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William Beaumont Hospital v. Price

United States District Court, E.D. Michigan, Southern Division

March 29, 2018

THOMAS E. PRICE, Secretary, Department of Health and Human Services, Defendant.



         This case is before the court on Plaintiff William Beaumont Hospital's request for judicial review of a final decision by Defendant Secretary of Health and Human Services. In the decision below, the Secretary determined that Beaumont had not brought forth sufficient, contemporaneous evidence showing that Beaumont was entitled to Medicare reimbursement for certain costs it incurred in providing clinical training to nursing students. Before the court are the parties' cross motions for judgment. (Dkt. ##15, 17.) The motion is, per the court's earlier directives, fully briefed (Dkt. ##15, 17, 18, 21) and the court has determined that a hearing is unnecessary. E.D. Mich. L.R. 7.1(f)(2). For the following reasons, the court must deny both Beaumont's and the Secretary's motion, and order further briefing.[1]

         I. BACKGROUND

         A. Regulatory Framework

         Title XVIII of the Social Security Act, 42 U.S.C. §§ 1395-1395lll, commonly known as the Medicare Act, “primarily provides medical benefits to eligible persons over the age of 65” and to persons with disabilities. Med. Rehab. Servs., P.C. v. Shalala, 17 F.3d 828, 830 (6th Cir. 1994); Battle Creek Health Sys. v. Leavitt, 498 F.3d 401, 403 (6th Cir. 2007). Under the Medicare Act, certain health care providers are eligible for reimbursement by the Secretary of Health and Human Services for services they provide to Medicare beneficiaries. Providers seeking reimbursement submit their yearly cost reports to a fiscal intermediary (also known as a Medicare Administrative Contractor, or “MAC”) acting as an agent for the Secretary. 42 C.F.R. § 405.1801(b); see also Your Home Visiting Nurse Servs., Inc. v. Shalala, 525 U.S. 449, 451 (1999). After reviewing the cost reports and determining how much is due for reimbursement, the MAC issues a “notice of program reimbursement.”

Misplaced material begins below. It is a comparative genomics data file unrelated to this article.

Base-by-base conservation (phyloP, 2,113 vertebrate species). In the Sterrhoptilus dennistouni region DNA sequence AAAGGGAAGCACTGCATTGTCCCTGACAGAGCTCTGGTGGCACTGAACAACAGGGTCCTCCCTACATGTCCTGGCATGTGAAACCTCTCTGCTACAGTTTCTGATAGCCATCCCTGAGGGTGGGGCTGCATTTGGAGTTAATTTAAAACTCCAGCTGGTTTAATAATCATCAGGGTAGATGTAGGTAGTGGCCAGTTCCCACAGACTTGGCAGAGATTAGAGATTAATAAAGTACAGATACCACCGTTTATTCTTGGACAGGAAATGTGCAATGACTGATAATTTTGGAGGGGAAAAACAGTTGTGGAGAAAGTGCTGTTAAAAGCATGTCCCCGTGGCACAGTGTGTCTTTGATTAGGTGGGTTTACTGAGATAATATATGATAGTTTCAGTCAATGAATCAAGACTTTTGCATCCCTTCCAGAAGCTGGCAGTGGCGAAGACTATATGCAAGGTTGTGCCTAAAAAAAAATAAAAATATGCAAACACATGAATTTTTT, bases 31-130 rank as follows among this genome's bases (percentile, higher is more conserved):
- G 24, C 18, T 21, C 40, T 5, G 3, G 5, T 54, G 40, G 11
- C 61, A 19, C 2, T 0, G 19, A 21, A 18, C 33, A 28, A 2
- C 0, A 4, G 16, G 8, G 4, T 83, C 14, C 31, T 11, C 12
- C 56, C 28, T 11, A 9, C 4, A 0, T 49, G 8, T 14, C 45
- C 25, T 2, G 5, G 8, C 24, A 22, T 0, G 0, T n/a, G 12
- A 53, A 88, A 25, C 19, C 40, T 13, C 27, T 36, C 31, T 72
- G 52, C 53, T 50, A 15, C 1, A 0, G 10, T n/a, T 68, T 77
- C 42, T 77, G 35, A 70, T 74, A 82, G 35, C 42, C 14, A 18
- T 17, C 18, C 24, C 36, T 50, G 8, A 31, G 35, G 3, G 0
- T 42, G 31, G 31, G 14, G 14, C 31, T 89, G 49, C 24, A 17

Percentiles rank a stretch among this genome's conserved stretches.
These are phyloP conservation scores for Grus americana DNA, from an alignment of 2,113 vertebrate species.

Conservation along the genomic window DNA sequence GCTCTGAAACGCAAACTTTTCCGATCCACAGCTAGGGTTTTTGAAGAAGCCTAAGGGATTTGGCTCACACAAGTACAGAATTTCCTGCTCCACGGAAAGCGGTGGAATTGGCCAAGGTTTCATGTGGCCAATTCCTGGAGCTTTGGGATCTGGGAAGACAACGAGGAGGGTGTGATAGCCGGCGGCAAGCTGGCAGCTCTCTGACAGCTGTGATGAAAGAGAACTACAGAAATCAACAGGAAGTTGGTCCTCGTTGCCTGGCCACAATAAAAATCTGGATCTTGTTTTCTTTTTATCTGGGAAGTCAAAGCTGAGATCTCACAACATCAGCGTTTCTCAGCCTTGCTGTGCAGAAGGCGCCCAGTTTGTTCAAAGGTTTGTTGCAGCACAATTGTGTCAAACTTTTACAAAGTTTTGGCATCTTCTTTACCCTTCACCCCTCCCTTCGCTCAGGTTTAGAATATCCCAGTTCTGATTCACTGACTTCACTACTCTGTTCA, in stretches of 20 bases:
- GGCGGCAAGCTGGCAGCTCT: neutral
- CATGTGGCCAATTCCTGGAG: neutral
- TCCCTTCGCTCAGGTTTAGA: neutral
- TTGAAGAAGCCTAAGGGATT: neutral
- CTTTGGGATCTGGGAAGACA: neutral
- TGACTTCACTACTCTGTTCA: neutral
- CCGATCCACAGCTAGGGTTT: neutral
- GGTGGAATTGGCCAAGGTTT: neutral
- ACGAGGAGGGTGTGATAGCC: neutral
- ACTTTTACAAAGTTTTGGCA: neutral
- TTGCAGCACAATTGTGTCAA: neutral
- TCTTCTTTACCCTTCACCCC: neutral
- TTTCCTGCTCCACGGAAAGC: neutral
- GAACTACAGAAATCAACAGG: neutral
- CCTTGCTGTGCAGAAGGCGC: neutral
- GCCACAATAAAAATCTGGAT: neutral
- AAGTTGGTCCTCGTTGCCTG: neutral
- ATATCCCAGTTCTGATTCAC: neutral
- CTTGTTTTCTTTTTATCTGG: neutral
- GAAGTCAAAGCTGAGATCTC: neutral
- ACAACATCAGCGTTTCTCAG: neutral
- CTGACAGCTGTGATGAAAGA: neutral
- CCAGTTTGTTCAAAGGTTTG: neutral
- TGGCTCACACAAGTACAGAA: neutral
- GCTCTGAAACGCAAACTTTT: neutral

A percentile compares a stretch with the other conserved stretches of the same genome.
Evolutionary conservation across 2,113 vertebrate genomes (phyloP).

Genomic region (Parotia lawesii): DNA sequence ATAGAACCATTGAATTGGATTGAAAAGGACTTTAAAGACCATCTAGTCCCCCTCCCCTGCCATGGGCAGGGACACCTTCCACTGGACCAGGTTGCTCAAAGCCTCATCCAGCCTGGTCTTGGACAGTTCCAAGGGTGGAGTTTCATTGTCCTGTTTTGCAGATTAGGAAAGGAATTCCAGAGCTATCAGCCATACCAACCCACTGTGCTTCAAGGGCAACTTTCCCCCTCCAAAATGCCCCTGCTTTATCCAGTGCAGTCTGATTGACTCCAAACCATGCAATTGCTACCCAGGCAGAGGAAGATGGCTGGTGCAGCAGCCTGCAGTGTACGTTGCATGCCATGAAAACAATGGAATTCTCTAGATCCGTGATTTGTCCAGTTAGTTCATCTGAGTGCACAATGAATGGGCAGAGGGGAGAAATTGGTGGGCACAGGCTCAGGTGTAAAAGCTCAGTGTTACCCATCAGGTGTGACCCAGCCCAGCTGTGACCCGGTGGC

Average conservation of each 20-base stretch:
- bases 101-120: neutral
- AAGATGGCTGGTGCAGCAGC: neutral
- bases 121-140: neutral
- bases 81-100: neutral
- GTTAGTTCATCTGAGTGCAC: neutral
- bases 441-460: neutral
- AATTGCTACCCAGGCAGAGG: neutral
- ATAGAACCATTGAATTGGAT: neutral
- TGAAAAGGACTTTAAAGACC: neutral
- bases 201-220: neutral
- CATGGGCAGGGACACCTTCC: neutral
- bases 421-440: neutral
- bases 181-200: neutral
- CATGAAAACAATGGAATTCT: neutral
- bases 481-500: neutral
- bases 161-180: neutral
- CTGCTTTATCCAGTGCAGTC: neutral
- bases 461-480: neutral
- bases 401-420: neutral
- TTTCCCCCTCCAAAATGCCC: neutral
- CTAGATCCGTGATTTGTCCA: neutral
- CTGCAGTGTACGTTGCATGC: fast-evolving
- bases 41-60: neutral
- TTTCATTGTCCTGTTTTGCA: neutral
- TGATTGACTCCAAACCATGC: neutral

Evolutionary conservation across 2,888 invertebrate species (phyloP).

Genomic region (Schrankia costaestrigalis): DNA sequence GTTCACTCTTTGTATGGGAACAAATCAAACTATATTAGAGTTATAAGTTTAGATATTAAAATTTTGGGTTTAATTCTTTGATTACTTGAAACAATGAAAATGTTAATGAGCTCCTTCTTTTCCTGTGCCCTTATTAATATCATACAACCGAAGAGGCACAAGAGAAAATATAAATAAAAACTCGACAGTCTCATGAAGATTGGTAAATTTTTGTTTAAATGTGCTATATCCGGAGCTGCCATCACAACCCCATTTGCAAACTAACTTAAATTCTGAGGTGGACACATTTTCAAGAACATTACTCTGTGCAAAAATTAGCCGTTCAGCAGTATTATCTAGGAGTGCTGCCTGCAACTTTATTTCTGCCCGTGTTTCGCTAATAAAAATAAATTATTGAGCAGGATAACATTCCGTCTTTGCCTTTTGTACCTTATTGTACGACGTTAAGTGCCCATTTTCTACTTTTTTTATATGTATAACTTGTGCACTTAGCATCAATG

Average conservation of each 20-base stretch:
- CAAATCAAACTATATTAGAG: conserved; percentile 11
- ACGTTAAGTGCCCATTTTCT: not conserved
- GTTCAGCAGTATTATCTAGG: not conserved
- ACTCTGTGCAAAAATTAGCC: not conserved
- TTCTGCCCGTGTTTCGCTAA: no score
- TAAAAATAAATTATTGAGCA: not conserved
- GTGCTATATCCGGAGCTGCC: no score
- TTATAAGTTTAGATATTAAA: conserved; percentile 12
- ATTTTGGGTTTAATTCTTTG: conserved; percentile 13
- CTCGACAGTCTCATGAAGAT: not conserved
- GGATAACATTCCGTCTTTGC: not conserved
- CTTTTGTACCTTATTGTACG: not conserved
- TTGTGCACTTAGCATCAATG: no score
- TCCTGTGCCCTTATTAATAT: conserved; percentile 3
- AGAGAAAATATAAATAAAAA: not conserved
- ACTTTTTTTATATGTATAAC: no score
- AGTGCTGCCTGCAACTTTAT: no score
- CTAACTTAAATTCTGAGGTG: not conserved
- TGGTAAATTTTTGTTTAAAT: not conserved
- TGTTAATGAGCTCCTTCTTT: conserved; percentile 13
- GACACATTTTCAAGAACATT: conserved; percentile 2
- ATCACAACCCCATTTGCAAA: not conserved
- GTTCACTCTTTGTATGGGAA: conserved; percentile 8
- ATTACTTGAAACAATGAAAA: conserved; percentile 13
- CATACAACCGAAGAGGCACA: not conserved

Relevant here, federal law permits health care providers to be reimbursed for their costs associated with “the clinical training of students enrolled in an approved nursing or allied health education program that is not operated by the provider.” 42 C.F.R. § 413.85(g). For eligible providers, reimbursements “are paid on a reasonable cost basis.” Id. “Reasonable costs” are those “actually incurred, excluding therefrom any part of incurred cost found to be unnecessary in the efficient delivery of needed health services.” 42 U.S.C. § 1395x(v)(1)(A); see also 42 C.F.R. § 413.9(a) (defining reasonable costs as including “all necessary and proper costs incurred in furnishing the services”).